Complete inhibition of Streptococcus pneumoniae RecA protein-catalyzed ATP hydrolysis by single-stranded DNA-binding protein (SSB protein). Implications for the mechanism of SSB protein-stimulated DNA strand exchange

Scott E. Steffen, Francine S. Katz, Floyd Ransom Bryant

Research output: Contribution to journalArticle

Abstract

The ATP-dependent three-strand exchange activity of the Streptococcus pneumoniae RecA protein (RecA(Sp)), like that of the Escherichia coli RecA protein (RecA(Ec)), is strongly stimulated by the single-stranded DNA-binding protein (SSB) from either E. coli (SSB(Ec)) or S. pneumoniae (SSB(Sp)). The RecA(Sp) protein differs from the RecA(Ec) protein, however, in that its ssDNA-dependent ATP hydrolysis activity is completely inhibited by SSB(Ec) or SSB(Sp) protein, apparently because these proteins displace RecA(Sp) protein from ssDNA. These results indicate that in contrast to the mechanism that has been established for the RecA(Ec) protein, SSB protein does not stimulate the RecA(Sp) protein-promoted strand exchange reaction by facilitating the formation of a presynaptic complex between the RecA(Sp) protein and the ssDNA substrate. In addition to acting presynaptically, however, it has been proposed that SSB(Ec) protein also stimulates the RecA(Ec) protein strand exchange reaction postsynaptically, by binding to the displaced single strand that is generated when the ssDNA substrate invades the homologous linear dsDNA. In the RecA(Sp) protein-promoted reaction, the stimulatory effect of SSB protein may be due entirely to this postsynaptic mechanism. The competing displacement of RecA(Sp) protein from the ssDNA substrate by SSB protein, however, appears to limit the efficiency of the strand exchange reaction (especially at high SSB protein concentrations or when SSB protein is added to the ssDNA before RecA(Sp) protein) relative to that observed under the same conditions with the RecA(Ec) protein.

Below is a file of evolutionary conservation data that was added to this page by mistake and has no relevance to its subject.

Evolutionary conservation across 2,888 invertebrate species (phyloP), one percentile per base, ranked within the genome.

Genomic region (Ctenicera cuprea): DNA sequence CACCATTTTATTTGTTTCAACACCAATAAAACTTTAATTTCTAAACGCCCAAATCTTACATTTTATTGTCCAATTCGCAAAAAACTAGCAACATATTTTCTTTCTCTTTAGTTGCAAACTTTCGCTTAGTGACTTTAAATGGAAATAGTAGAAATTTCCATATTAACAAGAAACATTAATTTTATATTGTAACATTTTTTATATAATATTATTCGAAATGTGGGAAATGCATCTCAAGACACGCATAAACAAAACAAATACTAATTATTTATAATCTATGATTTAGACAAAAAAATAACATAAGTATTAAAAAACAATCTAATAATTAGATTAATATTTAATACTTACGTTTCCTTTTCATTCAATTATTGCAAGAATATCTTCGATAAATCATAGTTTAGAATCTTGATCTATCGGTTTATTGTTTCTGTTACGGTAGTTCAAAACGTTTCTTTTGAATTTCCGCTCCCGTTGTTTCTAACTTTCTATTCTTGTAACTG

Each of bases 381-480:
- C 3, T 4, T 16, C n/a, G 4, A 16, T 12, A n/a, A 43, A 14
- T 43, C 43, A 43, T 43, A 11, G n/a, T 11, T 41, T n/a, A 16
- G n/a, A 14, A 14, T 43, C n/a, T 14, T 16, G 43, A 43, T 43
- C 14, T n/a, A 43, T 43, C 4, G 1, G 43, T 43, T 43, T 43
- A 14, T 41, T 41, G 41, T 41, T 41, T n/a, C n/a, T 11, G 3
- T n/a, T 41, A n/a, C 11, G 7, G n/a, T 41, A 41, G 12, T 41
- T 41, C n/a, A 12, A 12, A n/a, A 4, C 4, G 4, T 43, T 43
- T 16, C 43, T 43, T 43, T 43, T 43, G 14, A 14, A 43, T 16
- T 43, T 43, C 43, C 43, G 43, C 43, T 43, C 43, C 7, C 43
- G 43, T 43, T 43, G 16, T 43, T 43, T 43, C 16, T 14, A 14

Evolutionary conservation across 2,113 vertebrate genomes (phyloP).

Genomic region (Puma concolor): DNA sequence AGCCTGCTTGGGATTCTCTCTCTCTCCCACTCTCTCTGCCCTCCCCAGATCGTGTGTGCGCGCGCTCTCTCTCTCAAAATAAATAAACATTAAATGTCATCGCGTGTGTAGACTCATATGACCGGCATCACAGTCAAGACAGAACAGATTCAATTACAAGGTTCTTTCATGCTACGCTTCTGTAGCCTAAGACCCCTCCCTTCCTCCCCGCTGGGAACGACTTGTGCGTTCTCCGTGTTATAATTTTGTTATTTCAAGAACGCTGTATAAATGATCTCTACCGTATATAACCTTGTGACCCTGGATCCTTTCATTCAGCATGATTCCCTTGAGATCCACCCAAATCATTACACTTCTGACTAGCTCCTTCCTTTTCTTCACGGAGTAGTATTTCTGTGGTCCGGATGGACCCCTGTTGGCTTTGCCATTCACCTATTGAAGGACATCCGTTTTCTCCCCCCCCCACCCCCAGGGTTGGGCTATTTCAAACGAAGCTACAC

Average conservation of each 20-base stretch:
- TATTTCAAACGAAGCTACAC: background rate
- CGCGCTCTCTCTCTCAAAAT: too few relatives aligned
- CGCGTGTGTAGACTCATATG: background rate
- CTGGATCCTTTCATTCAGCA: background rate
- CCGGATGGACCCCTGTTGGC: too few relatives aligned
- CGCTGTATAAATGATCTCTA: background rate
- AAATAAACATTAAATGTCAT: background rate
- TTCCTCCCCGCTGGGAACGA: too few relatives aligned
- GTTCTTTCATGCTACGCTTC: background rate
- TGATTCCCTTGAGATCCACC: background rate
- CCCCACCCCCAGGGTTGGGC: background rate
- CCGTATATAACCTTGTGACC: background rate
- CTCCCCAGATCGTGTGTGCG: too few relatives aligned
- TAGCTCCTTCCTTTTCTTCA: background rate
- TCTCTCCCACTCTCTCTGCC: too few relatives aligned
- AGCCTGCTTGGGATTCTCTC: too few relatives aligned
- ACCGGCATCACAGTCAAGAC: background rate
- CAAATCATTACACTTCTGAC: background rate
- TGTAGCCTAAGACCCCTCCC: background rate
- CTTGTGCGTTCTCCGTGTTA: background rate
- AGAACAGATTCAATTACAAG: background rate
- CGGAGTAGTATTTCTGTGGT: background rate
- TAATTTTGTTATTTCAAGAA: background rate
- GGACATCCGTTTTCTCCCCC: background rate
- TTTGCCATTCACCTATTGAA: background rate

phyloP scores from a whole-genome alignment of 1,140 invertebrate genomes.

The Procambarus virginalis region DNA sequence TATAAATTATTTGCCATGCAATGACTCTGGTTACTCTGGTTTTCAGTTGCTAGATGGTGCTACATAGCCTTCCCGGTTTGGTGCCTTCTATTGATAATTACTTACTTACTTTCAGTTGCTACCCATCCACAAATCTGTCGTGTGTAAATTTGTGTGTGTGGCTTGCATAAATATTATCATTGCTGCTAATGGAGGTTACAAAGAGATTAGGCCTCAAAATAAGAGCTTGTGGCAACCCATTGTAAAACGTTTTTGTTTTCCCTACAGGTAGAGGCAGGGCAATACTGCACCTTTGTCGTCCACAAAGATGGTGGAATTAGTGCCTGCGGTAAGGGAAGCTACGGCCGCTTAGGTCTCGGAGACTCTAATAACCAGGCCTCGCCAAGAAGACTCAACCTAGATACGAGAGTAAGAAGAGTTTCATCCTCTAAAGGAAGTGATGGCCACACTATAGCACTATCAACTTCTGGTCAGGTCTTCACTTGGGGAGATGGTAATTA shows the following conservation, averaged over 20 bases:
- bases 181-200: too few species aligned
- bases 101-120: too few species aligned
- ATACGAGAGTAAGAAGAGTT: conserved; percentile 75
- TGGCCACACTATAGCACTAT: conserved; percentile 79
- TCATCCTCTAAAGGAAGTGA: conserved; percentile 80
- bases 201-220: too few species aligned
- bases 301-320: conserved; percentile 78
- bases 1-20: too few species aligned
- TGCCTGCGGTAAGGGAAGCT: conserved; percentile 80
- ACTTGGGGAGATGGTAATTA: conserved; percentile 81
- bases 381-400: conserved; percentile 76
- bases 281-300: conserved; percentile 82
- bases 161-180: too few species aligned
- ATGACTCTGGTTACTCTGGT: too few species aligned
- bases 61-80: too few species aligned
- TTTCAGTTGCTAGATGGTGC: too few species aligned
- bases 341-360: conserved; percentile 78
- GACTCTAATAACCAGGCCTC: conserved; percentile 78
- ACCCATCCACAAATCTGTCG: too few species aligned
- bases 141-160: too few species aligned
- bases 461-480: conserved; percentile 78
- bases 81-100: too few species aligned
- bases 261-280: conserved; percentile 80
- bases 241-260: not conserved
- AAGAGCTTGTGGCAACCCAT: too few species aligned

Original languageEnglish (US)
Pages (from-to)14493-14500
Number of pages8
JournalJournal of Biological Chemistry
Volume277
Issue number17
DOIs
StatePublished - Apr 26 2002

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Rec A Recombinases
DNA-Binding Proteins
Streptococcus pneumoniae
Hydrolysis
Adenosine Triphosphate
DNA
Escherichia coli
Proteins
Substrates
Escherichia coli Proteins
Protein S
E coli SSB protein
Pneumonia

ASJC Scopus subject areas

  • Biochemistry

Cite this

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title = "Complete inhibition of Streptococcus pneumoniae RecA protein-catalyzed ATP hydrolysis by single-stranded DNA-binding protein (SSB protein). Implications for the mechanism of SSB protein-stimulated DNA strand exchange",
abstract = "The ATP-dependent three-strand exchange activity of the Streptococcus pneumoniae RecA protein (RecA(Sp)), like that of the Escherichia coli RecA protein (RecA(Ec)), is strongly stimulated by the single-stranded DNA-binding protein (SSB) from either E. coli (SSB(Ec)) or S. pneumoniae (SSB(Sp)). The RecA(Sp) protein differs from the RecA(Ec) protein, however, in that its ssDNA-dependent ATP hydrolysis activity is completely inhibited by SSB(Ec) or SSB(Sp) protein, apparently because these proteins displace RecA(Sp) protein from ssDNA. These results indicate that in contrast to the mechanism that has been established for the RecA(Ec) protein, SSB protein does not stimulate the RecA(Sp) protein-promoted strand exchange reaction by facilitating the formation of a presynaptic complex between the RecA(Sp) protein and the ssDNA substrate. In addition to acting presynaptically, however, it has been proposed that SSB(Ec) protein also stimulates the RecA(Ec) protein strand exchange reaction postsynaptically, by binding to the displaced single strand that is generated when the ssDNA substrate invades the homologous linear dsDNA. In the RecA(Sp) protein-promoted reaction, the stimulatory effect of SSB protein may be due entirely to this postsynaptic mechanism. The competing displacement of RecA(Sp) protein from the ssDNA substrate by SSB protein, however, appears to limit the efficiency of the strand exchange reaction (especially at high SSB protein concentrations or when SSB protein is added to the ssDNA before RecA(Sp) protein) relative to that observed under the same conditions with the RecA(Ec) protein.",